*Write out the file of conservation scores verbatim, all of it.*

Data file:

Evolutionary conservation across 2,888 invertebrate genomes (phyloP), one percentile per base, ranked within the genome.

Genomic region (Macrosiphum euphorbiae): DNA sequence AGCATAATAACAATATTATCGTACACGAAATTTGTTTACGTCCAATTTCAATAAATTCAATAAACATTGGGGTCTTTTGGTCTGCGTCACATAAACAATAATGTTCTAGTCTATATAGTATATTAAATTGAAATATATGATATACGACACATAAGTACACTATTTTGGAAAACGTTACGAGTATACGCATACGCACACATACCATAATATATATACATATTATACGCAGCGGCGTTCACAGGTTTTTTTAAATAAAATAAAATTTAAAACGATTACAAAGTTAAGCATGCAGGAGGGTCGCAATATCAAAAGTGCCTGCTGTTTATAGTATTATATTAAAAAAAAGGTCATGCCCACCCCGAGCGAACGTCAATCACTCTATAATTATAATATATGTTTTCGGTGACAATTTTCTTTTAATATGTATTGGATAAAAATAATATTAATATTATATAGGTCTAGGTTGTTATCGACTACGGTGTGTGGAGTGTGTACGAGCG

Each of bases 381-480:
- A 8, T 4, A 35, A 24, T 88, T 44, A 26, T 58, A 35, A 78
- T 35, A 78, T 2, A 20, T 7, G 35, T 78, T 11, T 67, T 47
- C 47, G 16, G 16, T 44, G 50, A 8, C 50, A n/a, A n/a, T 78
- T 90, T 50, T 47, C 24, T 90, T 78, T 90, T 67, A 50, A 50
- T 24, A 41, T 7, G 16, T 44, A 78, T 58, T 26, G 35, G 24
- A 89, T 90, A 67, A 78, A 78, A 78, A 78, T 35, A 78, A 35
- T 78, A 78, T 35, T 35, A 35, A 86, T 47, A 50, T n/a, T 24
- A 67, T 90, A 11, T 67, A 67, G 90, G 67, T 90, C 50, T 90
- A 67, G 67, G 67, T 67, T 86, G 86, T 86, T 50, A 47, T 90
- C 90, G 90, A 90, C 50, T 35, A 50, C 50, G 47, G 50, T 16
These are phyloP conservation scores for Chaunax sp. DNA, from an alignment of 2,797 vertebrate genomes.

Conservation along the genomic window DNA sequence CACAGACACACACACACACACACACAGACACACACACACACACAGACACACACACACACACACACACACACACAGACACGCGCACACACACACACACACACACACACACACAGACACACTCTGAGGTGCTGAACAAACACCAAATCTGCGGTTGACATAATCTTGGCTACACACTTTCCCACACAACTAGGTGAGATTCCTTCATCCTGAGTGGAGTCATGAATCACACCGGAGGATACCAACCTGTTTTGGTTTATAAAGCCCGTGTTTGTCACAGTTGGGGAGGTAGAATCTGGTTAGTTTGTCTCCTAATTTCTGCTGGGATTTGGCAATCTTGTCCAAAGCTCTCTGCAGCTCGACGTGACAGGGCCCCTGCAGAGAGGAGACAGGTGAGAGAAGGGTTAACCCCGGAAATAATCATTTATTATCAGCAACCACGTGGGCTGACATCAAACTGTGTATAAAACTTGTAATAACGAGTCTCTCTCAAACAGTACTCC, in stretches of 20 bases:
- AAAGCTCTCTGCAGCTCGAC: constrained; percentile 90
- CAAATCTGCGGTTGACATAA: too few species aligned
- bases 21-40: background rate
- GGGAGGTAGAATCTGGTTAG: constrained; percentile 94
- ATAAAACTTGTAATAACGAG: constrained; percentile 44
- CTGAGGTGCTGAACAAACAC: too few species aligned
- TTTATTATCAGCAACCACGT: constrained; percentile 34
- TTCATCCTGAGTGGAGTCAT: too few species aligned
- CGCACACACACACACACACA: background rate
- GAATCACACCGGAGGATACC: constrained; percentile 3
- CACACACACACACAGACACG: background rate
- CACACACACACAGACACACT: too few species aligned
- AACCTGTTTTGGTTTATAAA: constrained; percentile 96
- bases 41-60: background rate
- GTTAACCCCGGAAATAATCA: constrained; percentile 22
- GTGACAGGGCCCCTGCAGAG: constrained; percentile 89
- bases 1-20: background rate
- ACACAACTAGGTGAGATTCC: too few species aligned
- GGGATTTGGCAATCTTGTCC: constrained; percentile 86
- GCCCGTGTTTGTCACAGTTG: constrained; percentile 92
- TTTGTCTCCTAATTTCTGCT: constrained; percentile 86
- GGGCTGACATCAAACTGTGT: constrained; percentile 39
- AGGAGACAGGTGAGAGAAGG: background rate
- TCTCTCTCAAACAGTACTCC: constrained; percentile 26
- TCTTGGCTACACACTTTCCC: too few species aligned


Evolutionary conservation across 2,888 invertebrate genomes (phyloP), one percentile per base, ranked within the genome.

Genomic region (Macrosiphum euphorbiae): DNA sequence AGCATAATAACAATATTATCGTACACGAAATTTGTTTACGTCCAATTTCAATAAATTCAATAAACATTGGGGTCTTTTGGTCTGCGTCACATAAACAATAATGTTCTAGTCTATATAGTATATTAAATTGAAATATATGATATACGACACATAAGTACACTATTTTGGAAAACGTTACGAGTATACGCATACGCACACATACCATAATATATATACATATTATACGCAGCGGCGTTCACAGGTTTTTTTAAATAAAATAAAATTTAAAACGATTACAAAGTTAAGCATGCAGGAGGGTCGCAATATCAAAAGTGCCTGCTGTTTATAGTATTATATTAAAAAAAAGGTCATGCCCACCCCGAGCGAACGTCAATCACTCTATAATTATAATATATGTTTTCGGTGACAATTTTCTTTTAATATGTATTGGATAAAAATAATATTAATATTATATAGGTCTAGGTTGTTATCGACTACGGTGTGTGGAGTGTGTACGAGCG

Each of bases 381-480:
- A 8, T 4, A 35, A 24, T 88, T 44, A 26, T 58, A 35, A 78
- T 35, A 78, T 2, A 20, T 7, G 35, T 78, T 11, T 67, T 47
- C 47, G 16, G 16, T 44, G 50, A 8, C 50, A n/a, A n/a, T 78
- T 90, T 50, T 47, C 24, T 90, T 78, T 90, T 67, A 50, A 50
- T 24, A 41, T 7, G 16, T 44, A 78, T 58, T 26, G 35, G 24
- A 89, T 90, A 67, A 78, A 78, A 78, A 78, T 35, A 78, A 35
- T 78, A 78, T 35, T 35, A 35, A 86, T 47, A 50, T n/a, T 24
- A 67, T 90, A 11, T 67, A 67, G 90, G 67, T 90, C 50, T 90
- A 67, G 67, G 67, T 67, T 86, G 86, T 86, T 50, A 47, T 90
- C 90, G 90, A 90, C 50, T 35, A 50, C 50, G 47, G 50, T 16
These are phyloP conservation scores for Chaunax sp. DNA, from an alignment of 2,797 vertebrate genomes.

Conservation along the genomic window DNA sequence CACAGACACACACACACACACACACAGACACACACACACACACAGACACACACACACACACACACACACACACAGACACGCGCACACACACACACACACACACACACACACAGACACACTCTGAGGTGCTGAACAAACACCAAATCTGCGGTTGACATAATCTTGGCTACACACTTTCCCACACAACTAGGTGAGATTCCTTCATCCTGAGTGGAGTCATGAATCACACCGGAGGATACCAACCTGTTTTGGTTTATAAAGCCCGTGTTTGTCACAGTTGGGGAGGTAGAATCTGGTTAGTTTGTCTCCTAATTTCTGCTGGGATTTGGCAATCTTGTCCAAAGCTCTCTGCAGCTCGACGTGACAGGGCCCCTGCAGAGAGGAGACAGGTGAGAGAAGGGTTAACCCCGGAAATAATCATTTATTATCAGCAACCACGTGGGCTGACATCAAACTGTGTATAAAACTTGTAATAACGAGTCTCTCTCAAACAGTACTCC, in stretches of 20 bases:
- AAAGCTCTCTGCAGCTCGAC: constrained; percentile 90
- CAAATCTGCGGTTGACATAA: too few species aligned
- bases 21-40: background rate
- GGGAGGTAGAATCTGGTTAG: constrained; percentile 94
- ATAAAACTTGTAATAACGAG: constrained; percentile 44
- CTGAGGTGCTGAACAAACAC: too few species aligned
- TTTATTATCAGCAACCACGT: constrained; percentile 34
- TTCATCCTGAGTGGAGTCAT: too few species aligned
- CGCACACACACACACACACA: background rate
- GAATCACACCGGAGGATACC: constrained; percentile 3
- CACACACACACACAGACACG: background rate
- CACACACACACAGACACACT: too few species aligned
- AACCTGTTTTGGTTTATAAA: constrained; percentile 96
- bases 41-60: background rate
- GTTAACCCCGGAAATAATCA: constrained; percentile 22
- GTGACAGGGCCCCTGCAGAG: constrained; percentile 89
- bases 1-20: background rate
- ACACAACTAGGTGAGATTCC: too few species aligned
- GGGATTTGGCAATCTTGTCC: constrained; percentile 86
- GCCCGTGTTTGTCACAGTTG: constrained; percentile 92
- TTTGTCTCCTAATTTCTGCT: constrained; percentile 86
- GGGCTGACATCAAACTGTGT: constrained; percentile 39
- AGGAGACAGGTGAGAGAAGG: background rate
- TCTCTCTCAAACAGTACTCC: constrained; percentile 26
- TCTTGGCTACACACTTTCCC: too few species aligned